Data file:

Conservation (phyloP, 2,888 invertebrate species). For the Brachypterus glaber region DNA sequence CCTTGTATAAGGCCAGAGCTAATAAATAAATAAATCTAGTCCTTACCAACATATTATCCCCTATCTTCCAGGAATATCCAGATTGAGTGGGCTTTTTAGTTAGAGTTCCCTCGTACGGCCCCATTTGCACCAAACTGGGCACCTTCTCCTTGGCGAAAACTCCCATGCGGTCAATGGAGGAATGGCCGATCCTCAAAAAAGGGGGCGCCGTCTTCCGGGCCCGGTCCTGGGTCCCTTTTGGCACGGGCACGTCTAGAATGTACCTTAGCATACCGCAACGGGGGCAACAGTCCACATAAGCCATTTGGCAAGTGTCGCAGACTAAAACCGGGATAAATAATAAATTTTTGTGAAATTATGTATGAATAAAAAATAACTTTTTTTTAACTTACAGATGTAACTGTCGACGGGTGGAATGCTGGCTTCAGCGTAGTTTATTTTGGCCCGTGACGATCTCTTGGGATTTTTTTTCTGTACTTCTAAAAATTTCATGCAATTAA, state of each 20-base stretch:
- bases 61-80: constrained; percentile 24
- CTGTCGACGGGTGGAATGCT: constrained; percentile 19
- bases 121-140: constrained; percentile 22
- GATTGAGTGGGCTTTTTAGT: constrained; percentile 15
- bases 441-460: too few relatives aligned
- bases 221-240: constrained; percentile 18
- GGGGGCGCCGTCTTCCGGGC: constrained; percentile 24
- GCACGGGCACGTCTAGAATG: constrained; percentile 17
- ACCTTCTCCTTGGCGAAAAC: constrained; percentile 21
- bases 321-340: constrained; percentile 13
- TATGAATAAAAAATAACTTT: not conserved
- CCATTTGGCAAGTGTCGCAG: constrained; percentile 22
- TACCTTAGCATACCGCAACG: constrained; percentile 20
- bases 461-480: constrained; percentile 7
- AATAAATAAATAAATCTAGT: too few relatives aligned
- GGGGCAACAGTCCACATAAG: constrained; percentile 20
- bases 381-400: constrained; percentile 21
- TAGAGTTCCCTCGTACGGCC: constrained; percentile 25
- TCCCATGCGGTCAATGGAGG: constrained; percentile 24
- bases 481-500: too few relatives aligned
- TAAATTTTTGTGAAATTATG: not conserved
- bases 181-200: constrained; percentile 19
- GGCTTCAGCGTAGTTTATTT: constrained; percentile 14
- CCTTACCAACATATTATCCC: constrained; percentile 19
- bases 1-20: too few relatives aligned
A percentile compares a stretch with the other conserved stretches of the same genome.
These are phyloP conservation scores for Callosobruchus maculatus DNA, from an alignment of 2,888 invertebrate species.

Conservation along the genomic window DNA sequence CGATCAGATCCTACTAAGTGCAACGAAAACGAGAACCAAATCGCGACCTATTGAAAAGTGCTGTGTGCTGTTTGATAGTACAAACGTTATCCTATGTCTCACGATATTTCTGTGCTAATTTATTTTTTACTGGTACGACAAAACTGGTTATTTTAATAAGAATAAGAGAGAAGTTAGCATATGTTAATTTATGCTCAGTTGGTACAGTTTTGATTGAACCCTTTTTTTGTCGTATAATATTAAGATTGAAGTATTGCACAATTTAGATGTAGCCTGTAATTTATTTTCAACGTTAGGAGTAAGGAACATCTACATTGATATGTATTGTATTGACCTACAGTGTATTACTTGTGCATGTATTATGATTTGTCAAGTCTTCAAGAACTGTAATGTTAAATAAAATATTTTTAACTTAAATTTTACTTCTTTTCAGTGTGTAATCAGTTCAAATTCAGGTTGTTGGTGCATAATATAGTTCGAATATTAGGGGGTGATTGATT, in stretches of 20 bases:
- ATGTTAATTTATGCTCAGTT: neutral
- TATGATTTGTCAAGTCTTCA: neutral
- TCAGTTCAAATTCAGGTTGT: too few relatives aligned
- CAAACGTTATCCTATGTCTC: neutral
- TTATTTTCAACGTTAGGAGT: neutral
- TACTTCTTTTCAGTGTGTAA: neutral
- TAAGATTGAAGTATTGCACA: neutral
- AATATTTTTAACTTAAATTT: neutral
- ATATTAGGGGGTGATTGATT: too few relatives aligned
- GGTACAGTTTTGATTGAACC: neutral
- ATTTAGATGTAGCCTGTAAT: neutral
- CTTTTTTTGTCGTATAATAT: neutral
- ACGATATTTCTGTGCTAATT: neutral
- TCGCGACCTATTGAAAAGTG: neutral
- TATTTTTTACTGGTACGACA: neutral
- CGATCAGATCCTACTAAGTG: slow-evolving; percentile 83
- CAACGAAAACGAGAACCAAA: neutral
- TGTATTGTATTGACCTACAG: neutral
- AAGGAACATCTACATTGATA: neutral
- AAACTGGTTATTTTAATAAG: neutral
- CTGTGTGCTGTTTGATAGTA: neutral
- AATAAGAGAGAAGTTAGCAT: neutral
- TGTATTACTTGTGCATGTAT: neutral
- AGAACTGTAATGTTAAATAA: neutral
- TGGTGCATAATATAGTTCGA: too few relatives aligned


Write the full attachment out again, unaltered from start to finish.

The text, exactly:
Conservation (phyloP, 2,888 invertebrate species). For the Brachypterus glaber region DNA sequence CCTTGTATAAGGCCAGAGCTAATAAATAAATAAATCTAGTCCTTACCAACATATTATCCCCTATCTTCCAGGAATATCCAGATTGAGTGGGCTTTTTAGTTAGAGTTCCCTCGTACGGCCCCATTTGCACCAAACTGGGCACCTTCTCCTTGGCGAAAACTCCCATGCGGTCAATGGAGGAATGGCCGATCCTCAAAAAAGGGGGCGCCGTCTTCCGGGCCCGGTCCTGGGTCCCTTTTGGCACGGGCACGTCTAGAATGTACCTTAGCATACCGCAACGGGGGCAACAGTCCACATAAGCCATTTGGCAAGTGTCGCAGACTAAAACCGGGATAAATAATAAATTTTTGTGAAATTATGTATGAATAAAAAATAACTTTTTTTTAACTTACAGATGTAACTGTCGACGGGTGGAATGCTGGCTTCAGCGTAGTTTATTTTGGCCCGTGACGATCTCTTGGGATTTTTTTTCTGTACTTCTAAAAATTTCATGCAATTAA, state of each 20-base stretch:
- bases 61-80: constrained; percentile 24
- CTGTCGACGGGTGGAATGCT: constrained; percentile 19
- bases 121-140: constrained; percentile 22
- GATTGAGTGGGCTTTTTAGT: constrained; percentile 15
- bases 441-460: too few relatives aligned
- bases 221-240: constrained; percentile 18
- GGGGGCGCCGTCTTCCGGGC: constrained; percentile 24
- GCACGGGCACGTCTAGAATG: constrained; percentile 17
- ACCTTCTCCTTGGCGAAAAC: constrained; percentile 21
- bases 321-340: constrained; percentile 13
- TATGAATAAAAAATAACTTT: not conserved
- CCATTTGGCAAGTGTCGCAG: constrained; percentile 22
- TACCTTAGCATACCGCAACG: constrained; percentile 20
- bases 461-480: constrained; percentile 7
- AATAAATAAATAAATCTAGT: too few relatives aligned
- GGGGCAACAGTCCACATAAG: constrained; percentile 20
- bases 381-400: constrained; percentile 21
- TAGAGTTCCCTCGTACGGCC: constrained; percentile 25
- TCCCATGCGGTCAATGGAGG: constrained; percentile 24
- bases 481-500: too few relatives aligned
- TAAATTTTTGTGAAATTATG: not conserved
- bases 181-200: constrained; percentile 19
- GGCTTCAGCGTAGTTTATTT: constrained; percentile 14
- CCTTACCAACATATTATCCC: constrained; percentile 19
- bases 1-20: too few relatives aligned
A percentile compares a stretch with the other conserved stretches of the same genome.
These are phyloP conservation scores for Callosobruchus maculatus DNA, from an alignment of 2,888 invertebrate species.

Conservation along the genomic window DNA sequence CGATCAGATCCTACTAAGTGCAACGAAAACGAGAACCAAATCGCGACCTATTGAAAAGTGCTGTGTGCTGTTTGATAGTACAAACGTTATCCTATGTCTCACGATATTTCTGTGCTAATTTATTTTTTACTGGTACGACAAAACTGGTTATTTTAATAAGAATAAGAGAGAAGTTAGCATATGTTAATTTATGCTCAGTTGGTACAGTTTTGATTGAACCCTTTTTTTGTCGTATAATATTAAGATTGAAGTATTGCACAATTTAGATGTAGCCTGTAATTTATTTTCAACGTTAGGAGTAAGGAACATCTACATTGATATGTATTGTATTGACCTACAGTGTATTACTTGTGCATGTATTATGATTTGTCAAGTCTTCAAGAACTGTAATGTTAAATAAAATATTTTTAACTTAAATTTTACTTCTTTTCAGTGTGTAATCAGTTCAAATTCAGGTTGTTGGTGCATAATATAGTTCGAATATTAGGGGGTGATTGATT, in stretches of 20 bases:
- ATGTTAATTTATGCTCAGTT: neutral
- TATGATTTGTCAAGTCTTCA: neutral
- TCAGTTCAAATTCAGGTTGT: too few relatives aligned
- CAAACGTTATCCTATGTCTC: neutral
- TTATTTTCAACGTTAGGAGT: neutral
- TACTTCTTTTCAGTGTGTAA: neutral
- TAAGATTGAAGTATTGCACA: neutral
- AATATTTTTAACTTAAATTT: neutral
- ATATTAGGGGGTGATTGATT: too few relatives aligned
- GGTACAGTTTTGATTGAACC: neutral
- ATTTAGATGTAGCCTGTAAT: neutral
- CTTTTTTTGTCGTATAATAT: neutral
- ACGATATTTCTGTGCTAATT: neutral
- TCGCGACCTATTGAAAAGTG: neutral
- TATTTTTTACTGGTACGACA: neutral
- CGATCAGATCCTACTAAGTG: slow-evolving; percentile 83
- CAACGAAAACGAGAACCAAA: neutral
- TGTATTGTATTGACCTACAG: neutral
- AAGGAACATCTACATTGATA: neutral
- AAACTGGTTATTTTAATAAG: neutral
- CTGTGTGCTGTTTGATAGTA: neutral
- AATAAGAGAGAAGTTAGCAT: neutral
- TGTATTACTTGTGCATGTAT: neutral
- AGAACTGTAATGTTAAATAA: neutral
- TGGTGCATAATATAGTTCGA: too few relatives aligned